Table to Table Addresses Hunger in North Jersey [AUDIO]
NEW JERSEY 101.5
The food rescue program, Table to Table, was launched in 1998 to aid people in need in Bergen, Essex, Hudson and Passaic Counties.
As they get set to celebrate their 15th anniversary, they continue their terrific work of redistributing prepared and perishable foods.
“Our mission is to pick up food that would otherwise be wasted and make sure that it goes to people, who can thrive through receiving it,” Executive Director Ilene Isaacs said.
This includes the food at restaurants and supermarkets that is leftover at the end of the day.
Table to Table sends refrigerated to pick up the food and deliver it to 70 agencies, such as elder care facilities, drug rehab centers, homeless shelters, and pantries serving the ‘working poor.’ They are the first and only food rescue program in Northeast New Jersey solely dedicated to this cause.
The non-profit delivers enough food to serve more than 11 million meals to the community. Isaacs said that despite word that the economy is improving, they continue to see an uptick for people using their services.
“We are seeing the situation getting harder and harder for those who are in need,” she explained.
The recent reductions in federal SNAP funding has contributed to the growing problem.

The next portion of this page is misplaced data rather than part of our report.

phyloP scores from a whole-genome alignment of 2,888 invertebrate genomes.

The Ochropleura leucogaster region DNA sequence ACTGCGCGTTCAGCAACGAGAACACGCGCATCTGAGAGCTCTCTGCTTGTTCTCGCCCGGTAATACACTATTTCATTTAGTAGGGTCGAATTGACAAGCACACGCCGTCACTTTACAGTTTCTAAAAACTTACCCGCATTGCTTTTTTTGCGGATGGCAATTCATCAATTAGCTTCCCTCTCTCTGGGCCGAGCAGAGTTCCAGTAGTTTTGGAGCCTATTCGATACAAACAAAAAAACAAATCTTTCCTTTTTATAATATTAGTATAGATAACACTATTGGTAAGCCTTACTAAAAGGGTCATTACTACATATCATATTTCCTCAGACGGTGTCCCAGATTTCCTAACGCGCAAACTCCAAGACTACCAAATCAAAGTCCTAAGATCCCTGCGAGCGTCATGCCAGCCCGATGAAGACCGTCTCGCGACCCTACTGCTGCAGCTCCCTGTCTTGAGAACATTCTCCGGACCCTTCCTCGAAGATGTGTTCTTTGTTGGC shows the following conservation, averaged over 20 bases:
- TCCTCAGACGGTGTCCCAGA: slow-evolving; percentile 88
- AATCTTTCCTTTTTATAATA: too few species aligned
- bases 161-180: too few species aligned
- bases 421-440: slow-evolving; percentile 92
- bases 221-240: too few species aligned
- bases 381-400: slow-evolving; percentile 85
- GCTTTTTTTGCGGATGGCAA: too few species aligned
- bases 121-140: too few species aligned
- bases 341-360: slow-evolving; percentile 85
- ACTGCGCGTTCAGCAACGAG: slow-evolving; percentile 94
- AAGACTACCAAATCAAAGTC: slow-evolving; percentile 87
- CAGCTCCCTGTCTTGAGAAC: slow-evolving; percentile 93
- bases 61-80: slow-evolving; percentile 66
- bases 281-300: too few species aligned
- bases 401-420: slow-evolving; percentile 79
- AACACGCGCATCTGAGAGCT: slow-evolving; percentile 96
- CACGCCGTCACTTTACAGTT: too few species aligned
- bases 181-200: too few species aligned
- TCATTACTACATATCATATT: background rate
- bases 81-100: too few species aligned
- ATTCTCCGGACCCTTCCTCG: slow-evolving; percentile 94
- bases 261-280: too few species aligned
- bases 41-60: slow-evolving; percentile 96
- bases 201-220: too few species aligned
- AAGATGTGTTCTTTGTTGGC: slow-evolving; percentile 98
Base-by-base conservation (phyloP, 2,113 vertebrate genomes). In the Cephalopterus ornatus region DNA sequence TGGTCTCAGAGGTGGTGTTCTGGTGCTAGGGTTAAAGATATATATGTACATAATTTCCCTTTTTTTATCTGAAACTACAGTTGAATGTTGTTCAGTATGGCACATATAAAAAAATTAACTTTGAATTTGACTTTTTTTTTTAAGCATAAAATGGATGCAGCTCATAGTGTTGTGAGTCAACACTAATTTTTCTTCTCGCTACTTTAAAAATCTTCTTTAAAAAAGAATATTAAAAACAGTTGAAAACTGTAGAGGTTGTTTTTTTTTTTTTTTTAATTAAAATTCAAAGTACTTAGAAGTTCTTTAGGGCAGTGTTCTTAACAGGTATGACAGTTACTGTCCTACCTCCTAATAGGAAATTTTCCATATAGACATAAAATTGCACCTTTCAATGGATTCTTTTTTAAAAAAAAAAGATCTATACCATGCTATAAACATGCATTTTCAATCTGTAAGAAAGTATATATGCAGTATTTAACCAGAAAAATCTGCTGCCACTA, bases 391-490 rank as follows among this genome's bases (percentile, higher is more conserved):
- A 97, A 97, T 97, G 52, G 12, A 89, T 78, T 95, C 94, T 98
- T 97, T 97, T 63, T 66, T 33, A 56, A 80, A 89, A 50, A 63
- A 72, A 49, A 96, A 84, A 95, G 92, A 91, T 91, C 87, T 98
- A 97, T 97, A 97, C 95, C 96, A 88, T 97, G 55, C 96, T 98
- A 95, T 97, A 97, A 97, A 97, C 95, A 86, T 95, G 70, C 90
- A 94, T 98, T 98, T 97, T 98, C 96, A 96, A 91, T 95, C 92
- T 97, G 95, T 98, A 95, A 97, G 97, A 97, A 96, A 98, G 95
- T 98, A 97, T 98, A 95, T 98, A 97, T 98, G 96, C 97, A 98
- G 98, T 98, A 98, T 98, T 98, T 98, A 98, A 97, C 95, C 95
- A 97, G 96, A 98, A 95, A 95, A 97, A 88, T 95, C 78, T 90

Isaacs said that holidays, such as the upcoming Thanksgiving Day, are particularly tough because most people want to have a traditional holiday meal.
“We know that because we are getting more and more calls asking for food,” she said.
Another impressive part of Table to Table is the fact that they raise their own money and never charge a fee to the recipient agencies for the food it delivers. Nearly 98 percent of every dollar raised goes directly into the program, which serves more than 12,000 people weekly.
“The need is there all year round and we are there all year round, consistently and reliably bringing food,” Isaacs said.
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The Jersey Battle Buddies Mentoring program will identify and help veterans as soon as possible after they enter the criminal justice system. Services include substance use/abuse treatment, mental health counseling, securing veterans’ benefits and if necessary, mentoring by a fellow veteran. The goal of the project is to aid veterans to overcome or change behaviors that led to being involved in the criminal justice system.
Farmers Against Hunger
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On average, 1.2 million pounds of fresh produce is collected annually from farms, groceries and wholesales. Recently, the New Jersey Department of Agriculture awarded FAH a grant to be used for transportation and administrative costs. To learn more, visit their website.